Lively medium-deep ruby.
The nose is packed with ripe forest fruits, leveraging notes of jammy black-currant and mulberry. Quite fleshy bouquet with hints of oaky spices. Medium-bodied, well-balanced wine with gentle acidity and a young tannic backbone, which mixtures with alcohol (lots of it) resulting in a not too well defined texture. Leather notes in a rather short finish.
Like most Heimann wines, this is a fairly priced piece of Szekszárd.
This is a wine from my preferred range: I don’t feel comfortable buying cheaper red wines (HUF 3300) but I can’t afford spending more on wine every time I feel like having a good red one (which is more often than I like to admit). So this better be good.
Heimann – Birtokbor, 2007
A blend of 50% Cabernet Franc, 35% Merlot and 15% Kékfrankos this wine has seen 18 months in used oak barrels.
Clean and vibrant medium ruby hue. The nose is a touch reduced showing sweet fruity with traces of wood. This wine smells of gage and plum with strawberry added to the fruit profile.
Elegantly styled palate with smooth acidity and finely composed structure with well handled, yet well defined tannins. Faded notes of clove and other spices also imply smart use of oak. Light but well balanced palate although some might find the 14.5% alcohol sweetness over the top. Open and accessible wine with a good length, but rather restrained in terms of aromas. Lovely texture.
Now that the Hungarian Constitution incorporates (our non-existent) Christianity I sort of feel being under pressure to write more about exuberantly religious winemakers. I kind of hope this could be used in my favour (as an extenuating circumstance) when the full dictatorship finally takes place in the middle of the Carpatians and censorship will eventually (and inevitably) become part of our everyday life.
St. Andrea – Áldás, 2008
This is a Bikavér and as such, predictably unpredictable blend, but Kékfrankos, Merlot, Cabernet Franc, Syrah, Pinot Noir and Menoir make a unique yet approachable wine here. Fresh, medium dark ruby with purplish shades. The nose is dried tobacco leaves with some alcohol coming through. The ample palate is smoothly styled with a chewy mix of fruits presented in a soft velvety texture and with a long, delicately sour tannic finish. Medium bodied wine with well rounded, very subtle and perfectly integrated acidity.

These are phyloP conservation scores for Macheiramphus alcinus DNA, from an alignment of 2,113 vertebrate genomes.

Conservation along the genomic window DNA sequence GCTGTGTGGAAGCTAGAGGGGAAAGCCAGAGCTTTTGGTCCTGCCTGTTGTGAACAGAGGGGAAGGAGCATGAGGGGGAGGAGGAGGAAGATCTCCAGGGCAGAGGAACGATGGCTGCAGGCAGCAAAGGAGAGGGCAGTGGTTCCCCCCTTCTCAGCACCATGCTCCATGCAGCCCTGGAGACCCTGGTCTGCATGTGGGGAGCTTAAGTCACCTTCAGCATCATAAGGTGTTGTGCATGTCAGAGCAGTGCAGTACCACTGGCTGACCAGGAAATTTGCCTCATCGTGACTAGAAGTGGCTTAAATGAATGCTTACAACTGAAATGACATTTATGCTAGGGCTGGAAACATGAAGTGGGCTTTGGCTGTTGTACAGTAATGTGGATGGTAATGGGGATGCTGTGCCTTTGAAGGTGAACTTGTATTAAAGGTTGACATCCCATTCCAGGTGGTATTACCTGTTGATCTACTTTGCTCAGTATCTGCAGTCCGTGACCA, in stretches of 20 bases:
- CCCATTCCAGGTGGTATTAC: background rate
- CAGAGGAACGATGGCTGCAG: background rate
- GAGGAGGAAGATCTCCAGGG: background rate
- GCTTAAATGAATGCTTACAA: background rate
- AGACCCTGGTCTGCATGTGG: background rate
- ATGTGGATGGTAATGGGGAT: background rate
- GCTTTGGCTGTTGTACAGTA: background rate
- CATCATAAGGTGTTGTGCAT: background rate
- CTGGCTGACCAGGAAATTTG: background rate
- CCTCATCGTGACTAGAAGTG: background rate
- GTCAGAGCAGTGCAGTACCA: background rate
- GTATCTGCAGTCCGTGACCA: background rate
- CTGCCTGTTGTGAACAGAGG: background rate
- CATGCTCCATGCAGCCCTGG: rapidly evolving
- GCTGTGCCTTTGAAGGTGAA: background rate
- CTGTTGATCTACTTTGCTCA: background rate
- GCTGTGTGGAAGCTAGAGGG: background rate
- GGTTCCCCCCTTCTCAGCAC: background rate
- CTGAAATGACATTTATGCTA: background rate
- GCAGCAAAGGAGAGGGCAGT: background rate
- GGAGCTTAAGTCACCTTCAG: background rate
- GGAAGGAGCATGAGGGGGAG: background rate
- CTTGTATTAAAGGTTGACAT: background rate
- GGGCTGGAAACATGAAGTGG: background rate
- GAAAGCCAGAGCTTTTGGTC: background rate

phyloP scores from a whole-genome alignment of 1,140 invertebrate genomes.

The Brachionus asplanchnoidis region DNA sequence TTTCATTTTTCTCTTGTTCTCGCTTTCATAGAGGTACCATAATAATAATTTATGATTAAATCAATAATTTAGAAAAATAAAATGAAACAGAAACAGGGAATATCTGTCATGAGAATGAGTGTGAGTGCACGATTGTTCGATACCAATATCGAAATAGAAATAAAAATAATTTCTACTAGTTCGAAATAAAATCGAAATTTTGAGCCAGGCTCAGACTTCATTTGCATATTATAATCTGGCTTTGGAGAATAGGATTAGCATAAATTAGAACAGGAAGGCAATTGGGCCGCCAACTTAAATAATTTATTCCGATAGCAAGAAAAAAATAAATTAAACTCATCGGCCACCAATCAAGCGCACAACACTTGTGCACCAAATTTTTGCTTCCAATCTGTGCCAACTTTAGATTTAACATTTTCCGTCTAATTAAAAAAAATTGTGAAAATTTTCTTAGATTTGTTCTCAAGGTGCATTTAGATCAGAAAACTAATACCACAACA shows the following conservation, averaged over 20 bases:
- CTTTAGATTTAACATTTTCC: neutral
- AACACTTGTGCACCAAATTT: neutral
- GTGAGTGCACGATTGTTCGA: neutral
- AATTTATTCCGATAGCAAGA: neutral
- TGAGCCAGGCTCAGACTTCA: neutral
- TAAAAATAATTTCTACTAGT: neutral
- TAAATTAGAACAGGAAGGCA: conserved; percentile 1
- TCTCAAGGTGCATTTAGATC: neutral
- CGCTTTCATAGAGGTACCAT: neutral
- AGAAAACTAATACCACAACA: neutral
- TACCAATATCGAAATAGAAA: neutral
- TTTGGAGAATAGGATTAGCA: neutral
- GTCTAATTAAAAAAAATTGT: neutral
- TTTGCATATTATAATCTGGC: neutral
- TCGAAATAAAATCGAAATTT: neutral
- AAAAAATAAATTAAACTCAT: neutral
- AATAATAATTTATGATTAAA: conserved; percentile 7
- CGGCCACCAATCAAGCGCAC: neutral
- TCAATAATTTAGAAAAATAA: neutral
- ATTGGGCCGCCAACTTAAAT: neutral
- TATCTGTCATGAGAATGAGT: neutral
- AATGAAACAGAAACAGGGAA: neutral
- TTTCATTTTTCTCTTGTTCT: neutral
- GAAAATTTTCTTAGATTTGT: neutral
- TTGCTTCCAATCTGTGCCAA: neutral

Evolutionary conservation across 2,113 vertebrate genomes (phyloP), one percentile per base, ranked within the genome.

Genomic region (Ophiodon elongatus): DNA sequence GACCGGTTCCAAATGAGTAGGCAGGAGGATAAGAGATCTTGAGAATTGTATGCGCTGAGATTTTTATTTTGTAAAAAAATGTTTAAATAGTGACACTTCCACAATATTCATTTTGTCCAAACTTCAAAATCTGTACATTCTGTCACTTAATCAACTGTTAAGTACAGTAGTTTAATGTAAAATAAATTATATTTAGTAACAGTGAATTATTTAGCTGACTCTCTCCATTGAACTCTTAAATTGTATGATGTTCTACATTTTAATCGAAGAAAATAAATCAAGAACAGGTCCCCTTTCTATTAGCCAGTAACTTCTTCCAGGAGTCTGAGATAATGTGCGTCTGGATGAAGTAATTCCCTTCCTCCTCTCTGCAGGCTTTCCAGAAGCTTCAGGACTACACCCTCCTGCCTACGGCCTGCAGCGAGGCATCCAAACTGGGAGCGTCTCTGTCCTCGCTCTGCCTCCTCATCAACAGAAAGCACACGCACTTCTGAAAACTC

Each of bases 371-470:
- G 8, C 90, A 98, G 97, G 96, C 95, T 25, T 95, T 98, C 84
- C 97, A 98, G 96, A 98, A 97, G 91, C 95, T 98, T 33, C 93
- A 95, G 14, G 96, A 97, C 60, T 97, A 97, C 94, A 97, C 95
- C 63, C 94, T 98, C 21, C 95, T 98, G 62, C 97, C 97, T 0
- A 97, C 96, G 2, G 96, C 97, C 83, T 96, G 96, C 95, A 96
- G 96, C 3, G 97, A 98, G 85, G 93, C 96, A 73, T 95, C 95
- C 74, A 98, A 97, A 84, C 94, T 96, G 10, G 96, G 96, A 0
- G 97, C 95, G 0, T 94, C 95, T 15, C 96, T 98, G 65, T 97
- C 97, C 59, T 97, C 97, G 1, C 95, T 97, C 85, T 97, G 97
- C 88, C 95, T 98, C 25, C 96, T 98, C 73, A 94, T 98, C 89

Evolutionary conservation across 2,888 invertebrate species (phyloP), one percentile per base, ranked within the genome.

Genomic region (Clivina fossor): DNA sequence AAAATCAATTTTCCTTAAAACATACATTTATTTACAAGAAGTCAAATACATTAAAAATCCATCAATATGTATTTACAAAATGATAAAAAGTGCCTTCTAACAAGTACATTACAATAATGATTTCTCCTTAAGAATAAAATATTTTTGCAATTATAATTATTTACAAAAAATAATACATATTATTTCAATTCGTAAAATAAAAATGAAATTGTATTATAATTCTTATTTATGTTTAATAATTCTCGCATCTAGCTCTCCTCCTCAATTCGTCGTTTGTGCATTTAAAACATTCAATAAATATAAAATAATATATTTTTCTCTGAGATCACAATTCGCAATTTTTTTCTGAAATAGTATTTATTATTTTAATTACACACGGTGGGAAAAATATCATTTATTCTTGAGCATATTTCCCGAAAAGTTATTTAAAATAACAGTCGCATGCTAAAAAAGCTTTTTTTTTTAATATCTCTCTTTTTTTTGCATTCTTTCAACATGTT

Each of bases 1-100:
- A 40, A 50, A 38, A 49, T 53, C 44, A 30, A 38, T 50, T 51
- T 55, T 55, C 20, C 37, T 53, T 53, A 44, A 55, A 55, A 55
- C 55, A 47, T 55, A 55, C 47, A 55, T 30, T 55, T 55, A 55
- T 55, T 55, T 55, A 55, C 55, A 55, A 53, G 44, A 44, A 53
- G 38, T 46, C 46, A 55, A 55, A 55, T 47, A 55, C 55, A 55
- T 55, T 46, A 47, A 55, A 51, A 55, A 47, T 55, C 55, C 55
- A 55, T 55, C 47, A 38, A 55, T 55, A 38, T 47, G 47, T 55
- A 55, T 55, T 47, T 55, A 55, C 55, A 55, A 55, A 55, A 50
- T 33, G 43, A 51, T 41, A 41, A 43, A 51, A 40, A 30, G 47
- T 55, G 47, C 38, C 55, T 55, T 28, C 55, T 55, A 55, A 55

Not too exciting but well made wine, would go well with a bistro meal.
Price: HUF 3000
A Cabernet Franc from 2006 cannot be bad, I thought, when I returned to the merchant where I previously bought the two rather disapopointing Bikavérs of Tóth István. I was right: this Cabernet Franc is quite what you expect from this varietal from that vintage.
Tóth István – Cabernet Franc, 2006
Fresh look of vibrant claret with purplish reflections and a pinkish rim, very unexpectedly from Eger’s artisan winemaker. The nose is fresh and fruity, with intense black-currant aroma and hints of spices. On the palate well balanced and structurally evolved with fairly rich, meaty berry fruits and a spicy undertone (black pepper mainly). Very good, delicious length. Not too weighty, the tannins are absorbed by sweet alcohol (14.6%). With some exposure to air the fruitiness is a touch reduced giving space for chocolate and sweet sour cherry over a thin layer of light minerality.
Well chosen style for the vintage and a best buy (I paid HUF 2000 for it on Budapest’s Orbán tér although the usual high street price is much higher than that).
So how was it then?
Around this time of 2008 expectations about this vintage ranged from good to outstanding in every region although some remarked that a rainy October could leave this vintage short of excellence of, say, 2006. I’m not saying that the same irrational exuberance took over the Hungarian winemaking as it did in Bordeaux but Hungarian winemakers undoubtadly tend to be more optimistic in their expectations lately. Let’s find out how it all turned out on the east bank of the Danube.